Word Origin & History
O.E. feld "plain, open land" (as opposed to woodland), also "a parcel of land marked off and used for pasture or tillage," probably related to O.E. folde "earth, land," from P.Gmc. *felthuz "flat land," from PIE *pel(e)-tu-, from base *pele- "flat, to spread" (cf. L. planus "flat, level," O.C.S. polje
"field;" see plane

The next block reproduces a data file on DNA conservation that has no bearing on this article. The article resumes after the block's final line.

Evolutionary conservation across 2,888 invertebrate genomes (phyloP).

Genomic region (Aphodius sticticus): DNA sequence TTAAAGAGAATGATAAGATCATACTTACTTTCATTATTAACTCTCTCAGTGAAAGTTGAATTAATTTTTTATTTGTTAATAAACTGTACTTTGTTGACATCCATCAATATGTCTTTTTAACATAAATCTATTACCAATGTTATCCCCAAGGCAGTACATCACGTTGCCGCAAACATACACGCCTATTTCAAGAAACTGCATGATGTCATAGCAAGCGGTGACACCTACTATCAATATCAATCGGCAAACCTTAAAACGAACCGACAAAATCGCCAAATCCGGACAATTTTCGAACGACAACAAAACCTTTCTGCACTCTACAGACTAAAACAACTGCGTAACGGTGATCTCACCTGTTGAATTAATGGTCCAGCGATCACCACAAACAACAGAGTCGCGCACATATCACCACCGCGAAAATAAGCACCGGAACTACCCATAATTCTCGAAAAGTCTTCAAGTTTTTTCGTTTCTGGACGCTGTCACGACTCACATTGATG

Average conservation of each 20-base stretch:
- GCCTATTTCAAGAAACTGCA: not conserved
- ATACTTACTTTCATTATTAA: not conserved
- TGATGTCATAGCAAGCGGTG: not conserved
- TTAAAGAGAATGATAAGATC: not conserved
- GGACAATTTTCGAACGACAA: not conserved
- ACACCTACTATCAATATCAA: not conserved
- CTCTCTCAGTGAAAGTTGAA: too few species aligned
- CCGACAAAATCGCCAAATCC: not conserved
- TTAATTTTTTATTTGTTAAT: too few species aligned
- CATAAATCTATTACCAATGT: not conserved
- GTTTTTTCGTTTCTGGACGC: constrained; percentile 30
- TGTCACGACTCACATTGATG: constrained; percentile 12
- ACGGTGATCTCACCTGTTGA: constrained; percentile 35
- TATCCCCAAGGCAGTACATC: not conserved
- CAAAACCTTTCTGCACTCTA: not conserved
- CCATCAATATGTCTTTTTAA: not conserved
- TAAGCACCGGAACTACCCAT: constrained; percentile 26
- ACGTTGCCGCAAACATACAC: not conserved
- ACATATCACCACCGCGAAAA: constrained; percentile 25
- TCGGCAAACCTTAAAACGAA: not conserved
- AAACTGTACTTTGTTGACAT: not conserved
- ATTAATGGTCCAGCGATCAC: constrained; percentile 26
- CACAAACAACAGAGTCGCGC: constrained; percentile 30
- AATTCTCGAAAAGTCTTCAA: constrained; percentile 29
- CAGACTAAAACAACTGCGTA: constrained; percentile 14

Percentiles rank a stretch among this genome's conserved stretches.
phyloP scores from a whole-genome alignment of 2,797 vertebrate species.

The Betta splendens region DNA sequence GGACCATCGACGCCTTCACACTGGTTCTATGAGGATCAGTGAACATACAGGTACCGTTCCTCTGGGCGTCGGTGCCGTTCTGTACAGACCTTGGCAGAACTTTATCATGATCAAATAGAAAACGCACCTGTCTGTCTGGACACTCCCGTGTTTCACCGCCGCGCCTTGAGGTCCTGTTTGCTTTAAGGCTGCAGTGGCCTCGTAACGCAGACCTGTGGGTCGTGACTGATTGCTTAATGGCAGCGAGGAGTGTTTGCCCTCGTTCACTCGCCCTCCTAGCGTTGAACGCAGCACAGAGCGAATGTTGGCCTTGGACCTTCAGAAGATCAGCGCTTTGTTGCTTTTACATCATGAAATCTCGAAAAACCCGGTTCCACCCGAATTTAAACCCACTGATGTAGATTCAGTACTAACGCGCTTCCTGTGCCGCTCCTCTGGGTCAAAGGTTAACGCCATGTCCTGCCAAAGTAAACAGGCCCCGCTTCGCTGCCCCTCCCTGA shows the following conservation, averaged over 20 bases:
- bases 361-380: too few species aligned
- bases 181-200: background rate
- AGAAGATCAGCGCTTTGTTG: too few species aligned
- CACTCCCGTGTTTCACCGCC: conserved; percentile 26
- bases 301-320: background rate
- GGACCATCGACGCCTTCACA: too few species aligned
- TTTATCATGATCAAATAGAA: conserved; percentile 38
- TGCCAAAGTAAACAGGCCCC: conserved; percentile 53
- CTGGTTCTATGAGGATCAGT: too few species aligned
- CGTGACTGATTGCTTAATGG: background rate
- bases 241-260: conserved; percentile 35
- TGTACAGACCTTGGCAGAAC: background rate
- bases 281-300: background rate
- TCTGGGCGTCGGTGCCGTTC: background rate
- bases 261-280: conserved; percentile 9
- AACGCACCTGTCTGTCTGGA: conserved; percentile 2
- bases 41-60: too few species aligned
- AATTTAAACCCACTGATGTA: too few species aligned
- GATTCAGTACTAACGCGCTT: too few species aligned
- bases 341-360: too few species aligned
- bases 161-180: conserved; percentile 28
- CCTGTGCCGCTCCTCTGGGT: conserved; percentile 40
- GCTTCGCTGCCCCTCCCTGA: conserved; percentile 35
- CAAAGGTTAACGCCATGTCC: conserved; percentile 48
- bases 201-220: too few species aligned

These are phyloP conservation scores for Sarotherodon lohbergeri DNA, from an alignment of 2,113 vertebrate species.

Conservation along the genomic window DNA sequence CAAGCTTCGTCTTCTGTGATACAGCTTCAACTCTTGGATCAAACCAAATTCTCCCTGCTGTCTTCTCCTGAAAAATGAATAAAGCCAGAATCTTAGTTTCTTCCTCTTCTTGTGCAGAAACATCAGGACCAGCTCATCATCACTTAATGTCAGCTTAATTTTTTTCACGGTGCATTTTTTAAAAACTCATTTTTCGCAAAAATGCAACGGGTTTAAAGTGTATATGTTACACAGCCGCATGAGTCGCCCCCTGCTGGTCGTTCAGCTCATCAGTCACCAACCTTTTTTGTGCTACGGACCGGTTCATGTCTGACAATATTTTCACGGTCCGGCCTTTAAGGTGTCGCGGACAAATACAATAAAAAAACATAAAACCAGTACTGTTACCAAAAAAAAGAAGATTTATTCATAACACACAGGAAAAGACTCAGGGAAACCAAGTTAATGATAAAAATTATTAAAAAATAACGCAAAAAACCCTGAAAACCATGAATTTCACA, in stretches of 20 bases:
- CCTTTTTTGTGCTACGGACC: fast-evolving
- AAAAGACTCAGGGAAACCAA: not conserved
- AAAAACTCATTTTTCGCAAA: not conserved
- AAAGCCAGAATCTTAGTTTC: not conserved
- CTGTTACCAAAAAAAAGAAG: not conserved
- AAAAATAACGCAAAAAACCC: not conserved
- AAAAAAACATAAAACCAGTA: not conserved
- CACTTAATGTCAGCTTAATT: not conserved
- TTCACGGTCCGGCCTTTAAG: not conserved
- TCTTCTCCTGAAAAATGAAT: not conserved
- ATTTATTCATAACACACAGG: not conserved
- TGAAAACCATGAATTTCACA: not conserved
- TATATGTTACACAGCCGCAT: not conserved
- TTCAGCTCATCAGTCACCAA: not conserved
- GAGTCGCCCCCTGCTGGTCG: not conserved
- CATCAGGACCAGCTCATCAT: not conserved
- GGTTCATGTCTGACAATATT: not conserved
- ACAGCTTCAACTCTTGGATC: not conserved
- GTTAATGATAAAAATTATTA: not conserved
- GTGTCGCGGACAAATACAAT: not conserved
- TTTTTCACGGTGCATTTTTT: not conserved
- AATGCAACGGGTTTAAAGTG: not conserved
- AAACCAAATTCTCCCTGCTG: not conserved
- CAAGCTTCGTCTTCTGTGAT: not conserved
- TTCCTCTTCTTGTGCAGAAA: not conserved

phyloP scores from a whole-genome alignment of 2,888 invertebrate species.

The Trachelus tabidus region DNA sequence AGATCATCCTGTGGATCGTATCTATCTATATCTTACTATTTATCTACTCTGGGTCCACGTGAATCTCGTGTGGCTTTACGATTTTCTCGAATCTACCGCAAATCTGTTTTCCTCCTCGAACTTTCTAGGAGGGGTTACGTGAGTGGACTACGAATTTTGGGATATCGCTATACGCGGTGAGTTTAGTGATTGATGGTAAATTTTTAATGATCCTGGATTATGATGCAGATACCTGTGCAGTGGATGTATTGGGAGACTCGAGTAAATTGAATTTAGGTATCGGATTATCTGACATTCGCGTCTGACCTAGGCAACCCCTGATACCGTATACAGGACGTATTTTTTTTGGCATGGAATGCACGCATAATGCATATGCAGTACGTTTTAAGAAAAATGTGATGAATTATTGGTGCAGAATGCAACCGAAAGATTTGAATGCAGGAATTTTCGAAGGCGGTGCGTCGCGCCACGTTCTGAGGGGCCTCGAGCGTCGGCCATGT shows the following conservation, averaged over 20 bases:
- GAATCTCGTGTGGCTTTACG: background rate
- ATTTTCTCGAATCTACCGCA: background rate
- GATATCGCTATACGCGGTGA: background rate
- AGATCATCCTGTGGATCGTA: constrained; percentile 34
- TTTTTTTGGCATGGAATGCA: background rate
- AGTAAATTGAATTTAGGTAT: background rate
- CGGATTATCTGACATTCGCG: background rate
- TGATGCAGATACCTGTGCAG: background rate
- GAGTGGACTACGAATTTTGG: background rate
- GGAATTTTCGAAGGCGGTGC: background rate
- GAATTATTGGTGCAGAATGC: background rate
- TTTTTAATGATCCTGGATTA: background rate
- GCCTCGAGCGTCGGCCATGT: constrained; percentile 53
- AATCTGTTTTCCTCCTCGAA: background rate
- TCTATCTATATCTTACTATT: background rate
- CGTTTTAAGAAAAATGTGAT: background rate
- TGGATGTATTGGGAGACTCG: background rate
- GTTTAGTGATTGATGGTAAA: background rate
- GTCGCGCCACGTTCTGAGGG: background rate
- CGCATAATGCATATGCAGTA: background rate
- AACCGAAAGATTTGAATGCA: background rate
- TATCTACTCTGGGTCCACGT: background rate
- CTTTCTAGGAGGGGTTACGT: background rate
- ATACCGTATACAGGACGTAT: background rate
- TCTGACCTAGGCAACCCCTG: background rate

(1)). Common W.Gmc. (cf. O.Fris. feld, M.H.G. velt, Ger. Feld), but not found outside it (Sw. fält, Dan. felt are borrowed from Ger.), though Finnish pelto "field" is believed to have been adapted from P.Gmc. The Eng. spelling with -ie- is probably the work of Anglo-Fr. scribes. The verb meaning "to go out to fight" is 16c., from the n. in the sense of "battlefield" (c.1300). Collective use for "all engaged in a sport" (or, in horseracing, all but the favorite) is 1742; play the field "avoid commitment" (1936) is from notion of gamblers betting on other horses than the favorite. The verb meaning "to stop and return the ball" is first recorded 1823, originally in cricket; figurative sense is from 1902. Field day (1747) was originally a day of military exercise and review; fig. sense is from 1827.